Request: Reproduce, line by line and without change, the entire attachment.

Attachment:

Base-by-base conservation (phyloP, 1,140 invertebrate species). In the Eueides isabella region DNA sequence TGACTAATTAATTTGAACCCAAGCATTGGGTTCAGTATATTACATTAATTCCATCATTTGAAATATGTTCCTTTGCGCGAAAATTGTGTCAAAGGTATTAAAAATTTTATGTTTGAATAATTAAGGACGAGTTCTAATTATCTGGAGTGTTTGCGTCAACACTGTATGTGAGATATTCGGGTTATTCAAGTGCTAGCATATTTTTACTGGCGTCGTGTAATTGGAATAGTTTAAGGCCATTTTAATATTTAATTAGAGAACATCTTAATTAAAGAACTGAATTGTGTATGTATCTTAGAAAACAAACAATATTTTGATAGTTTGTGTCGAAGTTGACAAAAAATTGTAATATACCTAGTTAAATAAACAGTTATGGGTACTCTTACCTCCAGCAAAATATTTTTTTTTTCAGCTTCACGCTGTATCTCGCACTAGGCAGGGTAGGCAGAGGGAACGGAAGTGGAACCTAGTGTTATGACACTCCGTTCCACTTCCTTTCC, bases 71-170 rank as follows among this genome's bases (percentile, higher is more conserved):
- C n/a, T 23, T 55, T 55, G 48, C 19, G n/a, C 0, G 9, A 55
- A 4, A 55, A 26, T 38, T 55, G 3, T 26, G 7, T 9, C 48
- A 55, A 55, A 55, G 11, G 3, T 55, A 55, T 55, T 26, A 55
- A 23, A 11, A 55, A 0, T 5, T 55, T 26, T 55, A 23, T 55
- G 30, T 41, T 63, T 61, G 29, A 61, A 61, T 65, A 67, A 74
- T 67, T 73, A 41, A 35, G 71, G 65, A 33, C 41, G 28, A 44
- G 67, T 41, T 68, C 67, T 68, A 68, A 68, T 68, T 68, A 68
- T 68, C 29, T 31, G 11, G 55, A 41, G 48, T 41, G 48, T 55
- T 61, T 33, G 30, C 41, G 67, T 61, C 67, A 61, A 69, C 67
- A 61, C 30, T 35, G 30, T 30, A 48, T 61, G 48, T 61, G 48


Base-by-base conservation (phyloP, 1,140 invertebrate species). In the Eueides isabella region DNA sequence TGACTAATTAATTTGAACCCAAGCATTGGGTTCAGTATATTACATTAATTCCATCATTTGAAATATGTTCCTTTGCGCGAAAATTGTGTCAAAGGTATTAAAAATTTTATGTTTGAATAATTAAGGACGAGTTCTAATTATCTGGAGTGTTTGCGTCAACACTGTATGTGAGATATTCGGGTTATTCAAGTGCTAGCATATTTTTACTGGCGTCGTGTAATTGGAATAGTTTAAGGCCATTTTAATATTTAATTAGAGAACATCTTAATTAAAGAACTGAATTGTGTATGTATCTTAGAAAACAAACAATATTTTGATAGTTTGTGTCGAAGTTGACAAAAAATTGTAATATACCTAGTTAAATAAACAGTTATGGGTACTCTTACCTCCAGCAAAATATTTTTTTTTTCAGCTTCACGCTGTATCTCGCACTAGGCAGGGTAGGCAGAGGGAACGGAAGTGGAACCTAGTGTTATGACACTCCGTTCCACTTCCTTTCC, bases 71-170 rank as follows among this genome's bases (percentile, higher is more conserved):
- C n/a, T 23, T 55, T 55, G 48, C 19, G n/a, C 0, G 9, A 55
- A 4, A 55, A 26, T 38, T 55, G 3, T 26, G 7, T 9, C 48
- A 55, A 55, A 55, G 11, G 3, T 55, A 55, T 55, T 26, A 55
- A 23, A 11, A 55, A 0, T 5, T 55, T 26, T 55, A 23, T 55
- G 30, T 41, T 63, T 61, G 29, A 61, A 61, T 65, A 67, A 74
- T 67, T 73, A 41, A 35, G 71, G 65, A 33, C 41, G 28, A 44
- G 67, T 41, T 68, C 67, T 68, A 68, A 68, T 68, T 68, A 68
- T 68, C 29, T 31, G 11, G 55, A 41, G 48, T 41, G 48, T 55
- T 61, T 33, G 30, C 41, G 67, T 61, C 67, A 61, A 69, C 67
- A 61, C 30, T 35, G 30, T 30, A 48, T 61, G 48, T 61, G 48